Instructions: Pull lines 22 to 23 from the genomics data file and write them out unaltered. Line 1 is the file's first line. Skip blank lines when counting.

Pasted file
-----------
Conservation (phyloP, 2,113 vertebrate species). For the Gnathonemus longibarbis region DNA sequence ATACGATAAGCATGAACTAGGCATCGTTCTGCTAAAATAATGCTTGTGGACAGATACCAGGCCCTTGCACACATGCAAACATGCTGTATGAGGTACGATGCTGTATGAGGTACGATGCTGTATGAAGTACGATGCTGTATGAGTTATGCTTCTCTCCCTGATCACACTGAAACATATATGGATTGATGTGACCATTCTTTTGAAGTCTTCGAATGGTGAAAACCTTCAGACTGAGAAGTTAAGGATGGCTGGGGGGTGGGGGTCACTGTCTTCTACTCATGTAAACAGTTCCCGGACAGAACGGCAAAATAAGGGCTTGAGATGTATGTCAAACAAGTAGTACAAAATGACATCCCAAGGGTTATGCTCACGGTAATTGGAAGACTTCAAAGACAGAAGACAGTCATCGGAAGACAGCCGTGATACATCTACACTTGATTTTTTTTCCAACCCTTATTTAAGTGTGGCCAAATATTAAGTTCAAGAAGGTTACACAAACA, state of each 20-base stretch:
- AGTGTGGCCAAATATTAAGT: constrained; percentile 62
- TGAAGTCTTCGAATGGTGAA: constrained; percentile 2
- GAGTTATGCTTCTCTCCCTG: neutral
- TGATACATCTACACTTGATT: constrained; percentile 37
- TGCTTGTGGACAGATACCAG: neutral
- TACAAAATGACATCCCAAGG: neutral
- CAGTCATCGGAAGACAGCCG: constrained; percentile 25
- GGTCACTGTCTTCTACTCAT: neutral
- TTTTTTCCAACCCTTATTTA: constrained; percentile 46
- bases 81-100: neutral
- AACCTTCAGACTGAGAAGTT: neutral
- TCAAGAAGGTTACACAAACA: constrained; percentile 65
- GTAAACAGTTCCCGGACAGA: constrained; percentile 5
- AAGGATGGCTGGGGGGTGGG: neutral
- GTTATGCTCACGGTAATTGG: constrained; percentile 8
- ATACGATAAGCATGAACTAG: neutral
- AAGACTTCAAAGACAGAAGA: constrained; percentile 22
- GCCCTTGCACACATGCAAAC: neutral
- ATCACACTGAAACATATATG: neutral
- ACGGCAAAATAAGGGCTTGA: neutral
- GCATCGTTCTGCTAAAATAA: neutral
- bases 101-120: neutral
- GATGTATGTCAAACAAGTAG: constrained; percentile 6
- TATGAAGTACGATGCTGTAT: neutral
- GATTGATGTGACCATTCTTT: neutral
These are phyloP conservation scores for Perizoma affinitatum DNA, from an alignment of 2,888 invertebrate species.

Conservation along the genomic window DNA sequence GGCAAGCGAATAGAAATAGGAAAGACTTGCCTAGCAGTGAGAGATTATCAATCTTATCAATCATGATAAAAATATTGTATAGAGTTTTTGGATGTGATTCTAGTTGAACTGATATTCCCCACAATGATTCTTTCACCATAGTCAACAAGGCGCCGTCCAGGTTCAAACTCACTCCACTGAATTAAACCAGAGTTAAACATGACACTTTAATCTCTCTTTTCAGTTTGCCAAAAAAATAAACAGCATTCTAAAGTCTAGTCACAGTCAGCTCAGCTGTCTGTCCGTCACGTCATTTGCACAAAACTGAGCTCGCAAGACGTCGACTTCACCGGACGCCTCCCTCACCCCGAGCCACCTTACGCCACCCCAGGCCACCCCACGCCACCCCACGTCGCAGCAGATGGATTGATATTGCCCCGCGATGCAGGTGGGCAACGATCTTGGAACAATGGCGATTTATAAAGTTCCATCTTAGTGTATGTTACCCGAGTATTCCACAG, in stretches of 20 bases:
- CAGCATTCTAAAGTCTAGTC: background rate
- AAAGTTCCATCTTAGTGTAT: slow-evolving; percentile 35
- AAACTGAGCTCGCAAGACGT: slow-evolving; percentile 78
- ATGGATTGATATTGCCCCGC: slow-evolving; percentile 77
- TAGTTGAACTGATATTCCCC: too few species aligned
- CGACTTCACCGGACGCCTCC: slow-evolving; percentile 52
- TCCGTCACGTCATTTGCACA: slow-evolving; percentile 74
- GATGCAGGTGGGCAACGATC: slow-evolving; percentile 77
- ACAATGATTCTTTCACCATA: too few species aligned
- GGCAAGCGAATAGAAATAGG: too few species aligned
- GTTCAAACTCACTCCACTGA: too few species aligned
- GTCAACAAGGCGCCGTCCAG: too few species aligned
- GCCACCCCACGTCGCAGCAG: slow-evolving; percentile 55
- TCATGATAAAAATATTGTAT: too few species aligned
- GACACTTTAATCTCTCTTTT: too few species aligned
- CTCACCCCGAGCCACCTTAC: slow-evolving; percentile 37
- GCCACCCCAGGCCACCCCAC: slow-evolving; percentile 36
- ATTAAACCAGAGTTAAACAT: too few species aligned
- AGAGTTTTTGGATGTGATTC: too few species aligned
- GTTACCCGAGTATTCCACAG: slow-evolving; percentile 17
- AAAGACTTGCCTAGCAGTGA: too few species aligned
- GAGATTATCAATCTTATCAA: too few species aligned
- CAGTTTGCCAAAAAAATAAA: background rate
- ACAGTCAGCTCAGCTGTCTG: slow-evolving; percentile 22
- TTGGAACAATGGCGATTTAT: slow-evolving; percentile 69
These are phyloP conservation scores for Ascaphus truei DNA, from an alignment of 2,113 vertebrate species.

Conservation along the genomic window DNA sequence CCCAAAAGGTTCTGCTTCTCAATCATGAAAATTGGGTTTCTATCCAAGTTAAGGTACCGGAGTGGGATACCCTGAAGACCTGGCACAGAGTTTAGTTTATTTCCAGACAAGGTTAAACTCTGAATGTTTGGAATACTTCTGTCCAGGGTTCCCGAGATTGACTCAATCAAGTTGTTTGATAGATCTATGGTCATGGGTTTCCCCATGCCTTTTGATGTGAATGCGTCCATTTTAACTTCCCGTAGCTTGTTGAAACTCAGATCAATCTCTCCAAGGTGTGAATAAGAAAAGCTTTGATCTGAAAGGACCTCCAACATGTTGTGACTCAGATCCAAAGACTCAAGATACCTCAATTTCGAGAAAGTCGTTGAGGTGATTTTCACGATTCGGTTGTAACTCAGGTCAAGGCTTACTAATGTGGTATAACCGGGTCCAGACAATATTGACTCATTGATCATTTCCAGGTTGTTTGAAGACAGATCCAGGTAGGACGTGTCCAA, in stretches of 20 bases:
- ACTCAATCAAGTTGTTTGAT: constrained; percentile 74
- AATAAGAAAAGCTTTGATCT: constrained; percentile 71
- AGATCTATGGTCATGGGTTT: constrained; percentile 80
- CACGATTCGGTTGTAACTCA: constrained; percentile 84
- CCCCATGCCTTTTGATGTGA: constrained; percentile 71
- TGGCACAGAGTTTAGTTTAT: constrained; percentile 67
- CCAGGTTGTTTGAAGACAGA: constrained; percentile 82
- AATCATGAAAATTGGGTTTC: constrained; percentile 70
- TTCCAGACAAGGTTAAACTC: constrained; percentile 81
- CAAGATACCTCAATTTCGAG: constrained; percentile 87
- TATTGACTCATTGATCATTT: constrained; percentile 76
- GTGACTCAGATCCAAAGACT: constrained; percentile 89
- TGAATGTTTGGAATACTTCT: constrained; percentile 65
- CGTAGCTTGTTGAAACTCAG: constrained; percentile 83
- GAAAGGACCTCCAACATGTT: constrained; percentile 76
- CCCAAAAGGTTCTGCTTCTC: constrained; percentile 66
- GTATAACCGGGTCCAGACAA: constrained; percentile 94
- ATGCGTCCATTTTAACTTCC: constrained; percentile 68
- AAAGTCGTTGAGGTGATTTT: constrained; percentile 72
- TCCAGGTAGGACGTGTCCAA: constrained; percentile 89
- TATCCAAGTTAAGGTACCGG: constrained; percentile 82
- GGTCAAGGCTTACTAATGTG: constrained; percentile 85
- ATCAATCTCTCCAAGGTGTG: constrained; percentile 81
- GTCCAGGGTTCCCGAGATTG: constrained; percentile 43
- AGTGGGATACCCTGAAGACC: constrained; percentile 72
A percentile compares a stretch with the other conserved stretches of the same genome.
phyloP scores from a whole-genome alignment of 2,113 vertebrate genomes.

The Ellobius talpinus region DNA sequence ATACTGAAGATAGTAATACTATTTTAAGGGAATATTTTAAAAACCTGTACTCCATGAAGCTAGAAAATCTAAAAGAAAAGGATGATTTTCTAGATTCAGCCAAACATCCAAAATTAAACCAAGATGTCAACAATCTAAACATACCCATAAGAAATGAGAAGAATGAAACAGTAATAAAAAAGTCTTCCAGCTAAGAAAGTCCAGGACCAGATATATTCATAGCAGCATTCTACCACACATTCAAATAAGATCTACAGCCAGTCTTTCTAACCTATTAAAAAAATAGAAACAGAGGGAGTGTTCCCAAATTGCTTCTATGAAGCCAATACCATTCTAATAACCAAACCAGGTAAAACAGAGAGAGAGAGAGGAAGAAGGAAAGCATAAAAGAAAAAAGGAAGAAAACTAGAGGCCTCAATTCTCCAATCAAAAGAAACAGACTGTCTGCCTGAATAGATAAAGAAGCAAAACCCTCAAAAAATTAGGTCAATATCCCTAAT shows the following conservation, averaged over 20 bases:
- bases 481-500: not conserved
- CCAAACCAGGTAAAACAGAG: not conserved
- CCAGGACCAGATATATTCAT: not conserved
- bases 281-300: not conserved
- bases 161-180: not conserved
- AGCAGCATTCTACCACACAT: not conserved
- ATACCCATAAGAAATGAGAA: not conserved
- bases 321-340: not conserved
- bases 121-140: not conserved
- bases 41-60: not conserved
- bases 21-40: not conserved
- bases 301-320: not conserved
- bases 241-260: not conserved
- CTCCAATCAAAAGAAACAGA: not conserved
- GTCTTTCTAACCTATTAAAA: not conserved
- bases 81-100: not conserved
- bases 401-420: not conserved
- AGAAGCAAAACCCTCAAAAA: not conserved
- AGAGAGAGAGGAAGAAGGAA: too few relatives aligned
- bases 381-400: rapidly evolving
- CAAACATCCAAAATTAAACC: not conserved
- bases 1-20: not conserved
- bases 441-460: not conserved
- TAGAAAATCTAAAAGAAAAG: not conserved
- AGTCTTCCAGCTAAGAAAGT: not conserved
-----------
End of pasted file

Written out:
- GCATCGTTCTGCTAAAATAA: neutral
- bases 101-120: neutral